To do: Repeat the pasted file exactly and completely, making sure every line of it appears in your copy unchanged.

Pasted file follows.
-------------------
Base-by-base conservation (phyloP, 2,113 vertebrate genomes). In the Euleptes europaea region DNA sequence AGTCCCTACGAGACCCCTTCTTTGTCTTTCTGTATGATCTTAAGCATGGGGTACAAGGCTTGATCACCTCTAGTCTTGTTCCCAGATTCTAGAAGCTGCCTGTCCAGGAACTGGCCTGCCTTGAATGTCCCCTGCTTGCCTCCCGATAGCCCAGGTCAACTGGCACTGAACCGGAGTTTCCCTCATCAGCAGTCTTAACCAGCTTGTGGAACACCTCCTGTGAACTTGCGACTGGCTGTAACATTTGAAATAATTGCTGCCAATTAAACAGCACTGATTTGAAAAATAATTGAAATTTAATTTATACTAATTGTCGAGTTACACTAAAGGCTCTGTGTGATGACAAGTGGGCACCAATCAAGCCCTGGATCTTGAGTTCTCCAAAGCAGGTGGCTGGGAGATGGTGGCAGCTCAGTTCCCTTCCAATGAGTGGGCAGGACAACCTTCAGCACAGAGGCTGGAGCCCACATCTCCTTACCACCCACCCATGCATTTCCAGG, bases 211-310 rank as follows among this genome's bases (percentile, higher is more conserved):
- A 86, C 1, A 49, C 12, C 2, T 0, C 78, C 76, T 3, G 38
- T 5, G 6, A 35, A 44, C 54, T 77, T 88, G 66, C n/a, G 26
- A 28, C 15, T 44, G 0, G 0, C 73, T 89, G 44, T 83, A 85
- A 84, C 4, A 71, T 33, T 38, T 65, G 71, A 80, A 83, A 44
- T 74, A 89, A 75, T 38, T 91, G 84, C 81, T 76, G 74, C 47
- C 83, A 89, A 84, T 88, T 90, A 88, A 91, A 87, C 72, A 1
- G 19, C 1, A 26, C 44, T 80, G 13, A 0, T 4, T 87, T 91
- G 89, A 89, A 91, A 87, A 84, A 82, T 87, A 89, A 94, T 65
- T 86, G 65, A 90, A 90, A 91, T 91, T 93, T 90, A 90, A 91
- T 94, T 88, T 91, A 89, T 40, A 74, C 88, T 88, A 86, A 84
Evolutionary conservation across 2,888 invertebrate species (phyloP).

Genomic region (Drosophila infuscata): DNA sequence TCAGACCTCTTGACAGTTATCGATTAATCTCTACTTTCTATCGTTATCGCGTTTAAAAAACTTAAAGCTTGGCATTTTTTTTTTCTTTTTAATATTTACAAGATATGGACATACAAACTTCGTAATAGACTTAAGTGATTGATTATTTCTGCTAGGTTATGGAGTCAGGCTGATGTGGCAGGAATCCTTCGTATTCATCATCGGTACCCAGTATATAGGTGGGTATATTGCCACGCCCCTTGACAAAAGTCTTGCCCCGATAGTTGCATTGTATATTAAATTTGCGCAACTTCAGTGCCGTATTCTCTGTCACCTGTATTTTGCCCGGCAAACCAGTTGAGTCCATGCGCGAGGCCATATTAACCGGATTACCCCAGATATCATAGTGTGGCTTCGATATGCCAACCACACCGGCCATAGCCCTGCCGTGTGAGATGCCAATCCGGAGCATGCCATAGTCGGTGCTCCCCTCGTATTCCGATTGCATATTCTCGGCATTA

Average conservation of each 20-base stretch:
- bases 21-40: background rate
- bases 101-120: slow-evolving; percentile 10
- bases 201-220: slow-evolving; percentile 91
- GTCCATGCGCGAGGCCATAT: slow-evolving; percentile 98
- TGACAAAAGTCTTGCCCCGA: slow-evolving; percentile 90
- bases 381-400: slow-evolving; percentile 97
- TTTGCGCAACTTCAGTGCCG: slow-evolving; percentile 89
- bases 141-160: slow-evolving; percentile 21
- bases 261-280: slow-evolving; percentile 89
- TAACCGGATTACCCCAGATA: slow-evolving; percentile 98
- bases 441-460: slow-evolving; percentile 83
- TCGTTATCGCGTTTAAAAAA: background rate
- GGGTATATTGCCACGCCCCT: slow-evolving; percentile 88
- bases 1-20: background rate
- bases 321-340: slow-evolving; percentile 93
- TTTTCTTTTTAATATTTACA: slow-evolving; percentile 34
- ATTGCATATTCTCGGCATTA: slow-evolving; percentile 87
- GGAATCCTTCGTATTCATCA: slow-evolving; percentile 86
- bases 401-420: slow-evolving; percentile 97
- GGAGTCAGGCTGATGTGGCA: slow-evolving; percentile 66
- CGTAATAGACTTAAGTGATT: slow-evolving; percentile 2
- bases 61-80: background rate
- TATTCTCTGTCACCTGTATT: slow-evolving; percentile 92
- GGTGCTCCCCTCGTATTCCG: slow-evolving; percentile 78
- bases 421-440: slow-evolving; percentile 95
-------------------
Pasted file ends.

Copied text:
Base-by-base conservation (phyloP, 2,113 vertebrate genomes). In the Euleptes europaea region DNA sequence AGTCCCTACGAGACCCCTTCTTTGTCTTTCTGTATGATCTTAAGCATGGGGTACAAGGCTTGATCACCTCTAGTCTTGTTCCCAGATTCTAGAAGCTGCCTGTCCAGGAACTGGCCTGCCTTGAATGTCCCCTGCTTGCCTCCCGATAGCCCAGGTCAACTGGCACTGAACCGGAGTTTCCCTCATCAGCAGTCTTAACCAGCTTGTGGAACACCTCCTGTGAACTTGCGACTGGCTGTAACATTTGAAATAATTGCTGCCAATTAAACAGCACTGATTTGAAAAATAATTGAAATTTAATTTATACTAATTGTCGAGTTACACTAAAGGCTCTGTGTGATGACAAGTGGGCACCAATCAAGCCCTGGATCTTGAGTTCTCCAAAGCAGGTGGCTGGGAGATGGTGGCAGCTCAGTTCCCTTCCAATGAGTGGGCAGGACAACCTTCAGCACAGAGGCTGGAGCCCACATCTCCTTACCACCCACCCATGCATTTCCAGG, bases 211-310 rank as follows among this genome's bases (percentile, higher is more conserved):
- A 86, C 1, A 49, C 12, C 2, T 0, C 78, C 76, T 3, G 38
- T 5, G 6, A 35, A 44, C 54, T 77, T 88, G 66, C n/a, G 26
- A 28, C 15, T 44, G 0, G 0, C 73, T 89, G 44, T 83, A 85
- A 84, C 4, A 71, T 33, T 38, T 65, G 71, A 80, A 83, A 44
- T 74, A 89, A 75, T 38, T 91, G 84, C 81, T 76, G 74, C 47
- C 83, A 89, A 84, T 88, T 90, A 88, A 91, A 87, C 72, A 1
- G 19, C 1, A 26, C 44, T 80, G 13, A 0, T 4, T 87, T 91
- G 89, A 89, A 91, A 87, A 84, A 82, T 87, A 89, A 94, T 65
- T 86, G 65, A 90, A 90, A 91, T 91, T 93, T 90, A 90, A 91
- T 94, T 88, T 91, A 89, T 40, A 74, C 88, T 88, A 86, A 84
Evolutionary conservation across 2,888 invertebrate species (phyloP).

Genomic region (Drosophila infuscata): DNA sequence TCAGACCTCTTGACAGTTATCGATTAATCTCTACTTTCTATCGTTATCGCGTTTAAAAAACTTAAAGCTTGGCATTTTTTTTTTCTTTTTAATATTTACAAGATATGGACATACAAACTTCGTAATAGACTTAAGTGATTGATTATTTCTGCTAGGTTATGGAGTCAGGCTGATGTGGCAGGAATCCTTCGTATTCATCATCGGTACCCAGTATATAGGTGGGTATATTGCCACGCCCCTTGACAAAAGTCTTGCCCCGATAGTTGCATTGTATATTAAATTTGCGCAACTTCAGTGCCGTATTCTCTGTCACCTGTATTTTGCCCGGCAAACCAGTTGAGTCCATGCGCGAGGCCATATTAACCGGATTACCCCAGATATCATAGTGTGGCTTCGATATGCCAACCACACCGGCCATAGCCCTGCCGTGTGAGATGCCAATCCGGAGCATGCCATAGTCGGTGCTCCCCTCGTATTCCGATTGCATATTCTCGGCATTA

Average conservation of each 20-base stretch:
- bases 21-40: background rate
- bases 101-120: slow-evolving; percentile 10
- bases 201-220: slow-evolving; percentile 91
- GTCCATGCGCGAGGCCATAT: slow-evolving; percentile 98
- TGACAAAAGTCTTGCCCCGA: slow-evolving; percentile 90
- bases 381-400: slow-evolving; percentile 97
- TTTGCGCAACTTCAGTGCCG: slow-evolving; percentile 89
- bases 141-160: slow-evolving; percentile 21
- bases 261-280: slow-evolving; percentile 89
- TAACCGGATTACCCCAGATA: slow-evolving; percentile 98
- bases 441-460: slow-evolving; percentile 83
- TCGTTATCGCGTTTAAAAAA: background rate
- GGGTATATTGCCACGCCCCT: slow-evolving; percentile 88
- bases 1-20: background rate
- bases 321-340: slow-evolving; percentile 93
- TTTTCTTTTTAATATTTACA: slow-evolving; percentile 34
- ATTGCATATTCTCGGCATTA: slow-evolving; percentile 87
- GGAATCCTTCGTATTCATCA: slow-evolving; percentile 86
- bases 401-420: slow-evolving; percentile 97
- GGAGTCAGGCTGATGTGGCA: slow-evolving; percentile 66
- CGTAATAGACTTAAGTGATT: slow-evolving; percentile 2
- bases 61-80: background rate
- TATTCTCTGTCACCTGTATT: slow-evolving; percentile 92
- GGTGCTCCCCTCGTATTCCG: slow-evolving; percentile 78
- bases 421-440: slow-evolving; percentile 95